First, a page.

The bill in question is HB2, one of two anti-abortion measures passed during a special session on Saturday, which (pdf) forces a doctor to perform an ultrasound (which may have to be done trans-vaginally) before a woman has the procedure, make the woman hear the fetus’ heartbeat if one is present, and display and describe the image to her—though the woman may “avert her eyes” and request the volume be turned down or off.

Because it included an emergency clause, the bill has already gone into effect.

Click Here: collingwood magpies 2019 training guernsey

The ACLU states that

“A woman deserves to expect high quality compassionate care from her doctor,” said Alexa Kolbi-Molinas, senior staff attorney at the ACLU’s Reproductive Freedom Project. “Instead, this law puts politicians in the exam room—squarely between a woman and her doctor.”

A press statement announcing the legal action also notes that the “new Kentucky laws are just the latest in a torrent of restrictions passed by state legislatures over the last few years. In fact, states have passed 338 restrictions since 2010, excluding the new Kentucky laws, according to the Guttmacher Institute.”

The case is EMW Women’s Surgical Center v. Beshear.

Our work is licensed under a Creative Commons Attribution-Share Alike 3.0 License. Feel free to republish and share widely.

Read More

Soon after Donald Trump took his oath as the 45the President of the United States, the new White House web page for his administration went up. Among the key differences from the previous administration’s—the lack of any reference to the threat of climate change.

While climate change was listed as a top issue on the Obama White House official site, the new page now lists ‘America First Energy Plan’ as among the top six issues.

The new page states: “For too long, we’ve been held back by burdensome regulations on our energy industry. President Trump is committed to eliminating harmful and unnecessary policies such as the Climate Action Plan and the Waters of the U.S. rule” That is the only use of “climate” on the page.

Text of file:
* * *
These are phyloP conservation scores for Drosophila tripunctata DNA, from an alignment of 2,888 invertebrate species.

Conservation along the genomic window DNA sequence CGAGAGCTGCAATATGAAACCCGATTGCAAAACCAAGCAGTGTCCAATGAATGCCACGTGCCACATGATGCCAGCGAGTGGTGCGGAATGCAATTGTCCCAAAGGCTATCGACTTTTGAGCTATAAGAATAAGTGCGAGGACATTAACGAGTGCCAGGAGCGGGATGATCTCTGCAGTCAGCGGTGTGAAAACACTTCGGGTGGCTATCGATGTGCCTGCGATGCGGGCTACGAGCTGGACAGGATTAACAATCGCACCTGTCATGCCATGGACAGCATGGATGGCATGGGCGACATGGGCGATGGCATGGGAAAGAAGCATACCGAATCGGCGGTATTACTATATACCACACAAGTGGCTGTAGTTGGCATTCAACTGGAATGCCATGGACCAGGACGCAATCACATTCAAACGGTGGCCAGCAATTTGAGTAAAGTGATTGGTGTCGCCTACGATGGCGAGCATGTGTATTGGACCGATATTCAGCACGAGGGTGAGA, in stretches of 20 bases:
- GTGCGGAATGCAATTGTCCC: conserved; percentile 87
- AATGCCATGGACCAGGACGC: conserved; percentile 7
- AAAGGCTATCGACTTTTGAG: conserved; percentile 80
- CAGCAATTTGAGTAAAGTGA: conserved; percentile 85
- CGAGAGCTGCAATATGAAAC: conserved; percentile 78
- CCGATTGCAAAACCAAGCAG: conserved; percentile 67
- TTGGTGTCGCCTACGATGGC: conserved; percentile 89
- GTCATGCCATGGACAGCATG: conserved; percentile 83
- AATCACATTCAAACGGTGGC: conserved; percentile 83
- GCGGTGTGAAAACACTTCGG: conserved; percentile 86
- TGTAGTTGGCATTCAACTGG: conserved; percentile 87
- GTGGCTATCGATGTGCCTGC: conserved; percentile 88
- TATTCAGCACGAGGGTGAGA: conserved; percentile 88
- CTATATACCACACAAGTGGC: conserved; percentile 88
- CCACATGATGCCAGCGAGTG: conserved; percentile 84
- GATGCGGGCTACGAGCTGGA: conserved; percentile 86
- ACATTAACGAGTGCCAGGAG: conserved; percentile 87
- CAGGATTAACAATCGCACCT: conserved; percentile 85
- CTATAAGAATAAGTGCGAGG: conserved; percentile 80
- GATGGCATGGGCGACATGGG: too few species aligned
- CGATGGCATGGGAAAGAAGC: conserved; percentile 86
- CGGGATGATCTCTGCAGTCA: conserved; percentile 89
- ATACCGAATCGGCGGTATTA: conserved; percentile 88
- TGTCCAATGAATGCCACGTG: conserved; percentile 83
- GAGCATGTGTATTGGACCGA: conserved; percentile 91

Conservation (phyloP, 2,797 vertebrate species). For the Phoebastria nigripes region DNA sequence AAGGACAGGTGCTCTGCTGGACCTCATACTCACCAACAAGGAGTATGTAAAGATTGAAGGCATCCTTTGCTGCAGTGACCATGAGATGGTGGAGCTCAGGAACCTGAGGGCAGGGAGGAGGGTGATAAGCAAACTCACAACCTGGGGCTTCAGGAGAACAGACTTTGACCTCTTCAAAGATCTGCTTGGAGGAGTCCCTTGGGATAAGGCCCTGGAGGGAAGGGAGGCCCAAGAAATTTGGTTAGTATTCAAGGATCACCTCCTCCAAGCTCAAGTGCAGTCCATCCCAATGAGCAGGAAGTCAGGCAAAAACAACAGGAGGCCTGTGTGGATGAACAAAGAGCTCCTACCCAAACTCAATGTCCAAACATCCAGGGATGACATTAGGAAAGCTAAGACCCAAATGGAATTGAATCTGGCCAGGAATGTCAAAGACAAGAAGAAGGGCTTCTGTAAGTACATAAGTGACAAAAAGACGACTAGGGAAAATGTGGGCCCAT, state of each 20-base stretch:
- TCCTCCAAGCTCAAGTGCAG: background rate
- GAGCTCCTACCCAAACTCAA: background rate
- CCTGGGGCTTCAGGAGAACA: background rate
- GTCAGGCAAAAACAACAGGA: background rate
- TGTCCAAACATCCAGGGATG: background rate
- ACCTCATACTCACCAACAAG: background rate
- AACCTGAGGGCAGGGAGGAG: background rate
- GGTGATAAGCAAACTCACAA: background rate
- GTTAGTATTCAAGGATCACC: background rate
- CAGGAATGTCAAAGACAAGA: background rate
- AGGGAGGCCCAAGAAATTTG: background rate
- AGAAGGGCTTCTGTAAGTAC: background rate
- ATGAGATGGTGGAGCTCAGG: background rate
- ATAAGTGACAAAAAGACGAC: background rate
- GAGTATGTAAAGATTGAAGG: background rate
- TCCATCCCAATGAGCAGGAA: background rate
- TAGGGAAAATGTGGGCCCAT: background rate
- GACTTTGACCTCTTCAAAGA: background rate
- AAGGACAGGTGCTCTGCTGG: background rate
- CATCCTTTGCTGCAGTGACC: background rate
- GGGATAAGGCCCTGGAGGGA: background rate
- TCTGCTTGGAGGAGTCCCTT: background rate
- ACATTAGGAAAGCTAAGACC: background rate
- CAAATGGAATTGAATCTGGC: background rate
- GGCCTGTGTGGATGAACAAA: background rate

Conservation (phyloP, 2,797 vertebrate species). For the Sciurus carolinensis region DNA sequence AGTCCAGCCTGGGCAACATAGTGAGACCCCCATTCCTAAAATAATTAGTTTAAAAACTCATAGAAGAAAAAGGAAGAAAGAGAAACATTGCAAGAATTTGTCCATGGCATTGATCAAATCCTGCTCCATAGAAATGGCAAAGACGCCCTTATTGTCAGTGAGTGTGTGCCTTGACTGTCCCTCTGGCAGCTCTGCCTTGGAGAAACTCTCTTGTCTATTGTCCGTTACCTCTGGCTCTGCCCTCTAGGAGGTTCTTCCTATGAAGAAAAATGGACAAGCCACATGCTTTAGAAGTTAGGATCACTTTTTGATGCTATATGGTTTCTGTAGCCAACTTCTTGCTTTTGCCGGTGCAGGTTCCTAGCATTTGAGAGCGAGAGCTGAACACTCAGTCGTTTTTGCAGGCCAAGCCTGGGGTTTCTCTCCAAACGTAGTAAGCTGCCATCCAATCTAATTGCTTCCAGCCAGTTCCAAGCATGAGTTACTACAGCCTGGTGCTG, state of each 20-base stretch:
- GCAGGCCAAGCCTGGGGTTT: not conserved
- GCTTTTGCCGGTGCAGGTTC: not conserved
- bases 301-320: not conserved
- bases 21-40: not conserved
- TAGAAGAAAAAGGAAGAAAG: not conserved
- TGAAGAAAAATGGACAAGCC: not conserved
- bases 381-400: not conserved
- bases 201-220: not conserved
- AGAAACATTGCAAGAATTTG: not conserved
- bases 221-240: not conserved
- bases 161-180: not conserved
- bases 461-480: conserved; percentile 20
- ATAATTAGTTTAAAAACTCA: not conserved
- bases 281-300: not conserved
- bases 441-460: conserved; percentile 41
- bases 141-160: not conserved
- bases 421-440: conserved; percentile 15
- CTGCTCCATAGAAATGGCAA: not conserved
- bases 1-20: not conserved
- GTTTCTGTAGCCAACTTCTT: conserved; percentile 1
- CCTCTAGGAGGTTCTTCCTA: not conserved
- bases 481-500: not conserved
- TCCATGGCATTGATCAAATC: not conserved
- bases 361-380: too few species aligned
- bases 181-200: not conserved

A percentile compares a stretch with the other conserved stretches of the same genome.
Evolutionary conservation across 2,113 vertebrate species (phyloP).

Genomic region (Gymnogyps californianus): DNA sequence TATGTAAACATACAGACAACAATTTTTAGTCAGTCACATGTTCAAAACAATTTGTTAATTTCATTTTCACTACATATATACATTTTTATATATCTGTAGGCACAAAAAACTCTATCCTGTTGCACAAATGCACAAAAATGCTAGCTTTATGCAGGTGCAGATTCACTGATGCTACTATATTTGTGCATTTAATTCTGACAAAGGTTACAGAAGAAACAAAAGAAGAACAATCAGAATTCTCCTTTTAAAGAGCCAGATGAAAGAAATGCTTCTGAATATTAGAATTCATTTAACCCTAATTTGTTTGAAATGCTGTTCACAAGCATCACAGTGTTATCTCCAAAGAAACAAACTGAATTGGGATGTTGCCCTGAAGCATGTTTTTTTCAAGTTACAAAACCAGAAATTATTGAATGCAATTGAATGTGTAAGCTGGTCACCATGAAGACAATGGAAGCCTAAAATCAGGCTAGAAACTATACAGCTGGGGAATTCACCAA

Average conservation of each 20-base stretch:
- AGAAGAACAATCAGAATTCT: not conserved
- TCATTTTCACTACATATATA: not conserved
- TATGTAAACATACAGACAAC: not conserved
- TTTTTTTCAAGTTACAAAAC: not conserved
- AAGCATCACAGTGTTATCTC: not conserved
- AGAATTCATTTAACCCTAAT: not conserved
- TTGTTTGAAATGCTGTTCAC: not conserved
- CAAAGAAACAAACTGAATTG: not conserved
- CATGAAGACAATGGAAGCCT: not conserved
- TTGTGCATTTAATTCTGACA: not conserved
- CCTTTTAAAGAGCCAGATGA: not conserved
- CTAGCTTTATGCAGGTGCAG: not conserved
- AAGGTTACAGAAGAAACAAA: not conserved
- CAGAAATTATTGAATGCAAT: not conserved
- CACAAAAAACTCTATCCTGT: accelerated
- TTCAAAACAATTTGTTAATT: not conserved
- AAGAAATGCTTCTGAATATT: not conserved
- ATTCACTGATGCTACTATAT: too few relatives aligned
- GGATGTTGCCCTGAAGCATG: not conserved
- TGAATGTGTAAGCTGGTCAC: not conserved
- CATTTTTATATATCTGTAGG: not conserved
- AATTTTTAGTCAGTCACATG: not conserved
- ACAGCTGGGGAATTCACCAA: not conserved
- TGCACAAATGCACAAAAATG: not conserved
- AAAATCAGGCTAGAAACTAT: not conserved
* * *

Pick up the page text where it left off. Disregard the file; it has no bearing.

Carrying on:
Click Here: Rugby league Jerseys

The Climate Action Plan refers to Obama-era climate regulations, and the Waters of the U.S. rule, as the Washington Post explains, “is an EPA action to protect not only the nation’s largest waterways but smaller tributaries that critics think should fall under the jurisdiction of states rather than the federal government,” a rollback of which could “end up benefiting some Trump-related businesses.”

The “energy plan” page adds that the new administration “will embrace the shale oil and gas revolution” and is “committed to clean coal technology,” referring to carbon capture and storage—a costly technological process that has so far proven a failure. 

The page adds: “President Trump will refocus the EPA on its essential mission of protecting our air and water”—though it stands to be “every polluter’s ally” if Trump’s pick to head the agency, Scott Pruitt, is confirmed.


The Obama White House site, in contrast, listed climate change as a top issue, stating: “President Obama believes that no challenge poses a greater threat to our children, our planet, and future generations than climate change.”

Addressing that magnitude, Michael Brune, executive director of the Sierra Club, said, “Minutes after he was sworn in, any illusion that Trump would act in the best interests of families in this country as President were wiped away by a statement of priorities that constitute an historic mistake on one of the key crises facing our planet and an assault on public health.”

Rather than a plan, Brune said it’s a “polluter wishlist that will make our air and water dirtier, our climate and international relations more unstable, and our kids sicker.”

At the same time, the pledges for more fossil fuel extraction are not at all surprising, said executive director May Boeve. “Trump’s energy plan is par for the course of the President’s climate denial, but it’s nonetheless alarming for the movement to keep fossil fuels in the ground.”

“Fulfilling this plan would not only set back years of progress we’ve made towards protecting the climate, but would undoubtedly worsen the devastating impacts of the climate crisis, from rising sea levels to extreme weather. This is not a plan for a brighter future—it’s a direct obstacle to a livable future, and we will do everything we can to resist it,” she said.

As New York magazine notes, also missing from the new White House site are sections on LGBTQ equality, civil rights, and healthcare.

Our work is licensed under a Creative Commons Attribution-Share Alike 3.0 License. Feel free to republish and share widely.

Read More

Harold Meij resigns as NJPW president/CEO

September 30, 2020 | News | No Comments

NJPW announced today that President and CEO Harold Meij will be departing the company next month.